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addiesin said:
I think the biggest problem with the scene is as some have stated, it doesn't "look cool". I think it looks like Carrie Fisher on wires in front of a green screen, with "frost" makeup on her face. It's tough, because they could have done a cgi double to make it look a little more dynamic. However, I think they firmly chose to do as little cgi replacement of Fisher as possible (maybe none) after she passed. So they went the practical route (I think) and it has a certain look to it.

Yeah I agree with that. As with a lot of the prequels, it’s not the overall—or general—idea of it, it’s the execution. It just seemed silly. A muppet concentrating and levitating a space ship could’ve been silly too, but somehow it’s one of my favorite of any Star Wars scenes. It’s about execution. 

Further, the fake-out death, given the real life circumstances, seemed in poor taste to me. I know the scene was in the can by the time Carrie died, but it’s a change I would’ve made, even at a very late date.
 

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addiesin said:
Personally I'd like to have a conversation with someone who doesn't like this film, and I'd like them to describe what they think the missteps were, without using the word "bad" or any synonym or loophole ("terrible" "horrible" "awful" "worst" "not good" "if only it was better", etc) with specific examples. 

1) I don't like the fact that the New Republic was basically written out of the picture just so TLJ could recycle lots of ESB beats. Yes, losing the Hosnian system should be devastating, but it should also have prompted a massive cavalry rescue for our forces. Instead, no one comes to the aid of General Leia, who was instrumental in destroying three Death Stars. Not much of a leader, then, is she?! :-/ I wish the movie had had a much more original story.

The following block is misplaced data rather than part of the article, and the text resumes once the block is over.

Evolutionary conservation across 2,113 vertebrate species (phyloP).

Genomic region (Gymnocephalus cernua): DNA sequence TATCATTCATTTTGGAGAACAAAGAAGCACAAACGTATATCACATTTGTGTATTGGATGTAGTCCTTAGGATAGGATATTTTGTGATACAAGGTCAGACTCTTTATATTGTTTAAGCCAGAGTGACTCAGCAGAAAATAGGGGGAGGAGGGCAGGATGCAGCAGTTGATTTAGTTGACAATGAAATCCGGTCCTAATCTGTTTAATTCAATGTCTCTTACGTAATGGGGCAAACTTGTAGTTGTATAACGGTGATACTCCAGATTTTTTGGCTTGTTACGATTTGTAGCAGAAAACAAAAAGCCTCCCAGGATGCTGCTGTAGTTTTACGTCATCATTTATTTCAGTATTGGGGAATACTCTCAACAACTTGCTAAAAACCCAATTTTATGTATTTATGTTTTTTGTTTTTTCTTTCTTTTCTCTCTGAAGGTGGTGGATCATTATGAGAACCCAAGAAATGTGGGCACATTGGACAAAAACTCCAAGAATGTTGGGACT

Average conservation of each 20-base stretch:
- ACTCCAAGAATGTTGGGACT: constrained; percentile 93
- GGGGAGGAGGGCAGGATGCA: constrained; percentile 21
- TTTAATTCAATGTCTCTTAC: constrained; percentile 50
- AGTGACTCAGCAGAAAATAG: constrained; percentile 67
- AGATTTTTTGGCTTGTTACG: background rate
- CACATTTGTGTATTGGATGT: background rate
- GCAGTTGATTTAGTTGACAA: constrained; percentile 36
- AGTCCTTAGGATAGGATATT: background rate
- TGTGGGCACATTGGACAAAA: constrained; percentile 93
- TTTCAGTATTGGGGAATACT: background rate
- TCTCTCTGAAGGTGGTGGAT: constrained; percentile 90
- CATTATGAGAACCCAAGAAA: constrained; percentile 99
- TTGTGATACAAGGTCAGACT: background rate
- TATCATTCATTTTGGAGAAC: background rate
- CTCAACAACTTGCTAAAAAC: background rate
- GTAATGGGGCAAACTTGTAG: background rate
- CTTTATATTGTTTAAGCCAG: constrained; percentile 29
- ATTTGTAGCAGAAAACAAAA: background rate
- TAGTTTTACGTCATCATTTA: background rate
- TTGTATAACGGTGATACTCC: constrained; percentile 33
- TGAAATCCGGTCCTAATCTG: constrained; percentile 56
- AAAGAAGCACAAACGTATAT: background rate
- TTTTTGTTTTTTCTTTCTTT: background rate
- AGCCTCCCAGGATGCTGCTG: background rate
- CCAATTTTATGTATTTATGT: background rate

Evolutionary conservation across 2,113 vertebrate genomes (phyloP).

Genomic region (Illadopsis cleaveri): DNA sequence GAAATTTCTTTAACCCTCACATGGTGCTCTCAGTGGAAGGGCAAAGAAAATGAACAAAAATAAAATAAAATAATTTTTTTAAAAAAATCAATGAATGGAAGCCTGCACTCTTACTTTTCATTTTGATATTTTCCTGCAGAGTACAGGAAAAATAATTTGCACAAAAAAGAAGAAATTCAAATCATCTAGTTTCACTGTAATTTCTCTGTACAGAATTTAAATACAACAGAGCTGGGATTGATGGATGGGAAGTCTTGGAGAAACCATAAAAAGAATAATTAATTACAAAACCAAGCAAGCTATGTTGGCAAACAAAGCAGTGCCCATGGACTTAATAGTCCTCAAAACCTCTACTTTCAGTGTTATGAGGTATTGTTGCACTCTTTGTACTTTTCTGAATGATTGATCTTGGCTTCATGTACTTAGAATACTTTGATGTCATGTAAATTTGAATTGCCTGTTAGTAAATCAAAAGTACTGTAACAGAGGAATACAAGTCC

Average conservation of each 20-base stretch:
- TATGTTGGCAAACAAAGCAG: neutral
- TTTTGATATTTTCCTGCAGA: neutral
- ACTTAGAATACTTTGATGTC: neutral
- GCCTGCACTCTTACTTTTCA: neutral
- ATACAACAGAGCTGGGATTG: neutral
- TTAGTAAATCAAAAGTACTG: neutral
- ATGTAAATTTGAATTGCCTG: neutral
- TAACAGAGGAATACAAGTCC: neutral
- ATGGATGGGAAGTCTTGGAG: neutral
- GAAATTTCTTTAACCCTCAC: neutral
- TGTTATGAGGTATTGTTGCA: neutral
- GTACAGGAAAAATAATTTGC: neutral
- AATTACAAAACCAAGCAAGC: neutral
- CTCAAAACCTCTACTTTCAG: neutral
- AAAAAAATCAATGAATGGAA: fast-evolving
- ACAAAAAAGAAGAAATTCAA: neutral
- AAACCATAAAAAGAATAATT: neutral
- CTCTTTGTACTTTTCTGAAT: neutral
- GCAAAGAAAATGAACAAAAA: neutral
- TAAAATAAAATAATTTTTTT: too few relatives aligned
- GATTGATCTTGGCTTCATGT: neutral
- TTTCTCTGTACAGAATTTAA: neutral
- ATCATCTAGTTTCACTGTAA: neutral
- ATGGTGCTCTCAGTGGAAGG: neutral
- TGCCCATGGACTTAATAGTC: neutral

2) At no point in either Sequel Trilogy movie did Finn act like someone who was so brainwashed and inhumanely treated since birth he never even privately came up with a name for himself. He should be overwhelmed and utterly confused by his new surroundings; instead, he wisecracks, takes everything in stride, and parks his spaceship wherever he pleases (which is not how a lifelong grunt should think). Neither he nor Rose have much of a sense of urgency on their quest, which drastically lessens the overall story tension.

3) Indeed, the whole Canto Bight subplot drastically lessened the tension of the slow starship chase. Even if we assume that Maz just happened to know a code breaker in the area, and all the many other plot conveniences in this story thread, and even if we assume the whole Resistance couldn't have escaped that way without being noticed, it felt like Johnson giving Finn something to do because he was a major character last time, at the expense of the main plot. Also, the whole "infiltrate an Imperial ship/base" has been done in ANH, RotJ, TFA, Rogue One, and countless episodes of Rebels - it's one of Star Wars' biggest cliches, and one I've grown so, so very bored by.